“Only one creature has carved out a life for itself in every habitat on Earth. That creature is us. All over the world we still use our ingenuity to survive the wild places, far from the city lights, face to face with raw nature. This is the Human Planet.”
Most of us live in, or at least near, a modern city. We live a life where our food comes from a grocery store. Sure, you might have a garden or even raise a few animals, but unless you live on a farm, you likely purchase most of what you eat from metal shelves in large buildings. Our clothes come ready to wear on a rack at any number of department stores or shopping malls. We entertain ourselves with large flat-screen televisions, and we get about in automobiles. It’s a life most of us take for granted. For most of us it’s almost inconceivable that there are a large number of people on this planet, right here and now in the 21st century, who live lives we would call primitive. And while Human Planet is, on its surface, a series about the various habitats on this planet, it is really about the unique peoples that make these isolated and often hidden places their homes.
With the exception of the last episode, this series examines cultures that still live a life tied closely to the land around them. While some have had this life enhanced somewhat by modern technology, they basically live with little assistance from the modern world. Each episode takes one of the various ecosystems found on Earth and delivers stories of some of these people and cultures that live here. The episodes examine how their lives have adapted to their environment. The episodes examine how their cultures and even their mores have been shaped by the places in which they live. It’s an examination as much of the history of these people themselves as the places they have called home for centuries. All of the episodes are narrated effectively by John Hurt.
The episodes are spread over three discs. The habitats covered are as follows:
Oceans – Into The Blue: About 70% of the Earth’s surface is covered by water, and while there are no people who live in the water itself, there are countless cultures that live on the edge of the sea and depend upon it for their survival. This episode also examines nomadic people who live their entire lives on houseboats. They travel to where they can find fish and other necessities, coming on shore only for supplies and fuel. There is dramatic footage of a village in simple wooden boats harpooning a whale to feed the entire community. Dolphins cooperate with one tribe and herd fish toward waiting fisherman and even signal when to cast the nets. A New Guinea “shark caller” claims to communicate with the spirit of the animals and has the ability to summon them on command.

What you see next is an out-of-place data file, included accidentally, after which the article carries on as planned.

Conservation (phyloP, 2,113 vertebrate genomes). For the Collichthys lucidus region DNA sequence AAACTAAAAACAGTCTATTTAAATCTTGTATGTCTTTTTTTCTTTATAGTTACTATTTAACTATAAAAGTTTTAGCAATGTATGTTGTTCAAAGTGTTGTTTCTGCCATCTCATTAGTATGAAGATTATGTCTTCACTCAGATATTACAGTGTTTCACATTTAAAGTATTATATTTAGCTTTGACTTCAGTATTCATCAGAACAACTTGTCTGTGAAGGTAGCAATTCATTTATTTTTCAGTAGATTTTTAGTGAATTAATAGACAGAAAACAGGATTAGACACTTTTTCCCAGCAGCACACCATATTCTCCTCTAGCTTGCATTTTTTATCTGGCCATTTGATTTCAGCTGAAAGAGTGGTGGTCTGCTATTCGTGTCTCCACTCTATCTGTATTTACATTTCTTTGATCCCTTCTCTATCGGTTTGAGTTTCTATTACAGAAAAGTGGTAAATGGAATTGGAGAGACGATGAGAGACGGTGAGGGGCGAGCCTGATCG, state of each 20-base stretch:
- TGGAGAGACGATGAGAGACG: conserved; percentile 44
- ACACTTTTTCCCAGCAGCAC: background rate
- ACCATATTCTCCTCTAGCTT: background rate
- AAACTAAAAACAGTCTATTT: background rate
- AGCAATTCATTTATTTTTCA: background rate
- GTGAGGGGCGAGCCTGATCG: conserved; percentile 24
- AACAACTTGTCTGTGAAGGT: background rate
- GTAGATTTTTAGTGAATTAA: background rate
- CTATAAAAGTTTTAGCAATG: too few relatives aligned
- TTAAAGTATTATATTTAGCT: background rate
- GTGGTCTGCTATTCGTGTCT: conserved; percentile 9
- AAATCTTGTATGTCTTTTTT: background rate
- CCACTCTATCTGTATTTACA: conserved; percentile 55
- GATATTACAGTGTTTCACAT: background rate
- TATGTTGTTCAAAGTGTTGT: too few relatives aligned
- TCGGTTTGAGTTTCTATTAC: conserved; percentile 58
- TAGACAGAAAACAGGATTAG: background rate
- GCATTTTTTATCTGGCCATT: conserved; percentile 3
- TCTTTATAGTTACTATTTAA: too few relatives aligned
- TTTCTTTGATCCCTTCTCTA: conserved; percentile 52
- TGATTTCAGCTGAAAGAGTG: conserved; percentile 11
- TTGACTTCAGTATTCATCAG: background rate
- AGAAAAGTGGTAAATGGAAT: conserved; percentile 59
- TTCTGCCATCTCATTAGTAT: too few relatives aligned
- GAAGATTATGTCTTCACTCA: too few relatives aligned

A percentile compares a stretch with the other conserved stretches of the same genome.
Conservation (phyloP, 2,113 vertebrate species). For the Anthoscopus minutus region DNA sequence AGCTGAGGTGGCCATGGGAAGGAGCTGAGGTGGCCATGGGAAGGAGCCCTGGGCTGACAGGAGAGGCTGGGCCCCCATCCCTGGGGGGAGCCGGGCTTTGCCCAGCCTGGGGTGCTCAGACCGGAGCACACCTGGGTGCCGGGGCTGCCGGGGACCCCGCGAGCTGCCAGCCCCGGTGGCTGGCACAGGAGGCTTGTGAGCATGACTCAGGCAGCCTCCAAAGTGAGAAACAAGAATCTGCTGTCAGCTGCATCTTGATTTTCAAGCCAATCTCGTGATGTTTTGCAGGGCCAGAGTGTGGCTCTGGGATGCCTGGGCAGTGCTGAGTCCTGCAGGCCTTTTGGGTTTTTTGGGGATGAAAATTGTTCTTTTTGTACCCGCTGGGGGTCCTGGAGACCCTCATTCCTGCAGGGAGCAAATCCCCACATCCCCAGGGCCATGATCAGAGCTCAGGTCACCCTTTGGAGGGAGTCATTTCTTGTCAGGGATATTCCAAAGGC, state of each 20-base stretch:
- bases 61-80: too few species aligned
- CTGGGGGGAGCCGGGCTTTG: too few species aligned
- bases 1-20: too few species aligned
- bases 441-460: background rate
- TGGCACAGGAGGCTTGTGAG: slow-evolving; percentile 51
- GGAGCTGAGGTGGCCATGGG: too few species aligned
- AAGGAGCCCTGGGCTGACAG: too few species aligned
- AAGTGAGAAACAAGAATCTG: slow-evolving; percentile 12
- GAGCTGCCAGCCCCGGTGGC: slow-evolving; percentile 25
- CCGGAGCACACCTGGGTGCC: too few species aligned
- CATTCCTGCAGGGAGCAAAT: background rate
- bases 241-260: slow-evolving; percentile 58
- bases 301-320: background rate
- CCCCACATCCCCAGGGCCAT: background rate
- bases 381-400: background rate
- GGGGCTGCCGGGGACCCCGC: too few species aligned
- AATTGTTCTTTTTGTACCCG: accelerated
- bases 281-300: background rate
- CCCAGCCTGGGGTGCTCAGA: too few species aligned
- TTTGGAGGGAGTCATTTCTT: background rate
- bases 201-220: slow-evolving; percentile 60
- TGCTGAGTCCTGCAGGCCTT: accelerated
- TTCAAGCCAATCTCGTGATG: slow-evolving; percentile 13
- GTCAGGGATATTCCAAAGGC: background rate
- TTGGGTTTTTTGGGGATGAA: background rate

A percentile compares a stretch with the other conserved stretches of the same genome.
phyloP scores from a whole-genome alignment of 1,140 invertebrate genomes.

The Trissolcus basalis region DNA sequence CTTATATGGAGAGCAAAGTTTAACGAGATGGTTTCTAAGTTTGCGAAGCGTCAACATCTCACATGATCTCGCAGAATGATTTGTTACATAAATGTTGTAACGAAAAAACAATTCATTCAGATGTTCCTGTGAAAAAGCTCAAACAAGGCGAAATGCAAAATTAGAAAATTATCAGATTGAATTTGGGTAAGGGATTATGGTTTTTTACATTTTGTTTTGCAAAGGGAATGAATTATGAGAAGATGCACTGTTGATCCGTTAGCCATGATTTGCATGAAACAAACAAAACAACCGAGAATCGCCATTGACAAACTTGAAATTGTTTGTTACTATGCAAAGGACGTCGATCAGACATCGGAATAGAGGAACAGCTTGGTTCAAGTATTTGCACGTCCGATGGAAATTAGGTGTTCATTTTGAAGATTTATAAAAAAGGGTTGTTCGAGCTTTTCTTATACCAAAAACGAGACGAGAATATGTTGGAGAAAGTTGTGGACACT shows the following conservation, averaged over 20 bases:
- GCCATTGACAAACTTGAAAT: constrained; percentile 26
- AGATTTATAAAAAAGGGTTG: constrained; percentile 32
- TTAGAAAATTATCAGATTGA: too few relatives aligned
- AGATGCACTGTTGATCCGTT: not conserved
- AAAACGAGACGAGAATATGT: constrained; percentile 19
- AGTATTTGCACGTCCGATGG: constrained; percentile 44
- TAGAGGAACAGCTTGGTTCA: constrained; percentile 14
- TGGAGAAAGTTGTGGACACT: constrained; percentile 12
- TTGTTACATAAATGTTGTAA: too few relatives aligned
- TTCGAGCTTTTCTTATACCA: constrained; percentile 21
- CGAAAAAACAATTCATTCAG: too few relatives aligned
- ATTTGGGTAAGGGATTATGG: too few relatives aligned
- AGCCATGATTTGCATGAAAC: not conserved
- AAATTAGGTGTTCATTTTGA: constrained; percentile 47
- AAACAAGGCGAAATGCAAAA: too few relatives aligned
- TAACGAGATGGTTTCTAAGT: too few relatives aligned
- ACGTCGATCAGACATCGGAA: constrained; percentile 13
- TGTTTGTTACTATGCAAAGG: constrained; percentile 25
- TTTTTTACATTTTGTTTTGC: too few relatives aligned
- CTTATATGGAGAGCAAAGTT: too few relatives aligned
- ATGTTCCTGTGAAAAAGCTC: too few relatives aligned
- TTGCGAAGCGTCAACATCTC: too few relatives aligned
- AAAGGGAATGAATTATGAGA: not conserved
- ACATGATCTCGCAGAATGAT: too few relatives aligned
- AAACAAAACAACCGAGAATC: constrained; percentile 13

Deserts – Life In The Furnace: Most of these stories deal with the struggles that desert cultures must face to find water. One culture raises giant air mesh nets to capture condensation from the air itself. When the rains do come, they have a profound effect on many desert cultures. One culture has a huge three-day festival where marriage vows are suspended and men dress and dance to attract lovers for the festival.
Arctic – The Deep Freeze: Some arctic tribes go under the ice during annual super-low tides to hunt for mussels. Other activities shows include hunting narwhals to herding reindeer in Norway across a two-mile strait. Another culture captures birds during migration. They stuff them by the hundreds inside seal skin and bury them in the ground for three months to ferment. When they are ready they are eaten as a feast. I could smell them in my theater. They eat these rotting birds raw. In one town there is a polar bear patrol, and the episode joins them on a Halloween night where kids go out trick-or-treating and attempt to not be a treat themselves.